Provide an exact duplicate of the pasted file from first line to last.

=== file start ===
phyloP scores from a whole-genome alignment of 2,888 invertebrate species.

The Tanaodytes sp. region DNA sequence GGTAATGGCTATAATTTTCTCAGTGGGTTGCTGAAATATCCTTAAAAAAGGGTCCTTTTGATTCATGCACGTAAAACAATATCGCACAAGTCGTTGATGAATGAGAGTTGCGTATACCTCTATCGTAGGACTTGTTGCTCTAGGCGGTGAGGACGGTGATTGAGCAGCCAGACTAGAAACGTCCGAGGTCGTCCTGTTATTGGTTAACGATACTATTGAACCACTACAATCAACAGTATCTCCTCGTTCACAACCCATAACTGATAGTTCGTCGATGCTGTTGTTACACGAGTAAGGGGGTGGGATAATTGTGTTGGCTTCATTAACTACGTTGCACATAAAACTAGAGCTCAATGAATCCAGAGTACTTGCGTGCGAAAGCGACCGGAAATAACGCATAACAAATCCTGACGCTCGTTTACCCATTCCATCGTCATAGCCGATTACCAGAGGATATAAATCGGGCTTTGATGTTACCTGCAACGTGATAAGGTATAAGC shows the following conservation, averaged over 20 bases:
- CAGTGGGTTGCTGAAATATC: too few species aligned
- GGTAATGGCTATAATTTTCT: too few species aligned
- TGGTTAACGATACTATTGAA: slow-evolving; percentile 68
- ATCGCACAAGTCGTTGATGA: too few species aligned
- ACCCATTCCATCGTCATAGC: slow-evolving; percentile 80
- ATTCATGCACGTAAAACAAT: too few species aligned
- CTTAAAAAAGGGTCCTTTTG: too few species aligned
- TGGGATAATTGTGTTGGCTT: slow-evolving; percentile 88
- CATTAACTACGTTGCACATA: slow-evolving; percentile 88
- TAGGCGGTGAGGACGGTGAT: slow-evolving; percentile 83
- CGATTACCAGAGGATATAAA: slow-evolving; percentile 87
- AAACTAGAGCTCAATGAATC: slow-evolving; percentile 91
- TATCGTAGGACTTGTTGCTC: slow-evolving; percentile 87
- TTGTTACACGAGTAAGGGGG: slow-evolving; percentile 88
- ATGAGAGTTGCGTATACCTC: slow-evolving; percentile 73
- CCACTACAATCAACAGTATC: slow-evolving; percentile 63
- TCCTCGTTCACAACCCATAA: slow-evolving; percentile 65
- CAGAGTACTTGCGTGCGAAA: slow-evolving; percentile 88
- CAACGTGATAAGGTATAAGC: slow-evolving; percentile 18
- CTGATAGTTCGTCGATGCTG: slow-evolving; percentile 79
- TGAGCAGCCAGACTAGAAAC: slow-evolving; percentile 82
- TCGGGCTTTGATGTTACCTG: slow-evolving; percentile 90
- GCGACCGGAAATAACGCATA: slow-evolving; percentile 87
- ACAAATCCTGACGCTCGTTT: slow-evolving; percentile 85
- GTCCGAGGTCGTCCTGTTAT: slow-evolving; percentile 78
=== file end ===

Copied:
phyloP scores from a whole-genome alignment of 2,888 invertebrate species.

The Tanaodytes sp. region DNA sequence GGTAATGGCTATAATTTTCTCAGTGGGTTGCTGAAATATCCTTAAAAAAGGGTCCTTTTGATTCATGCACGTAAAACAATATCGCACAAGTCGTTGATGAATGAGAGTTGCGTATACCTCTATCGTAGGACTTGTTGCTCTAGGCGGTGAGGACGGTGATTGAGCAGCCAGACTAGAAACGTCCGAGGTCGTCCTGTTATTGGTTAACGATACTATTGAACCACTACAATCAACAGTATCTCCTCGTTCACAACCCATAACTGATAGTTCGTCGATGCTGTTGTTACACGAGTAAGGGGGTGGGATAATTGTGTTGGCTTCATTAACTACGTTGCACATAAAACTAGAGCTCAATGAATCCAGAGTACTTGCGTGCGAAAGCGACCGGAAATAACGCATAACAAATCCTGACGCTCGTTTACCCATTCCATCGTCATAGCCGATTACCAGAGGATATAAATCGGGCTTTGATGTTACCTGCAACGTGATAAGGTATAAGC shows the following conservation, averaged over 20 bases:
- CAGTGGGTTGCTGAAATATC: too few species aligned
- GGTAATGGCTATAATTTTCT: too few species aligned
- TGGTTAACGATACTATTGAA: slow-evolving; percentile 68
- ATCGCACAAGTCGTTGATGA: too few species aligned
- ACCCATTCCATCGTCATAGC: slow-evolving; percentile 80
- ATTCATGCACGTAAAACAAT: too few species aligned
- CTTAAAAAAGGGTCCTTTTG: too few species aligned
- TGGGATAATTGTGTTGGCTT: slow-evolving; percentile 88
- CATTAACTACGTTGCACATA: slow-evolving; percentile 88
- TAGGCGGTGAGGACGGTGAT: slow-evolving; percentile 83
- CGATTACCAGAGGATATAAA: slow-evolving; percentile 87
- AAACTAGAGCTCAATGAATC: slow-evolving; percentile 91
- TATCGTAGGACTTGTTGCTC: slow-evolving; percentile 87
- TTGTTACACGAGTAAGGGGG: slow-evolving; percentile 88
- ATGAGAGTTGCGTATACCTC: slow-evolving; percentile 73
- CCACTACAATCAACAGTATC: slow-evolving; percentile 63
- TCCTCGTTCACAACCCATAA: slow-evolving; percentile 65
- CAGAGTACTTGCGTGCGAAA: slow-evolving; percentile 88
- CAACGTGATAAGGTATAAGC: slow-evolving; percentile 18
- CTGATAGTTCGTCGATGCTG: slow-evolving; percentile 79
- TGAGCAGCCAGACTAGAAAC: slow-evolving; percentile 82
- TCGGGCTTTGATGTTACCTG: slow-evolving; percentile 90
- GCGACCGGAAATAACGCATA: slow-evolving; percentile 87
- ACAAATCCTGACGCTCGTTT: slow-evolving; percentile 85
- GTCCGAGGTCGTCCTGTTAT: slow-evolving; percentile 78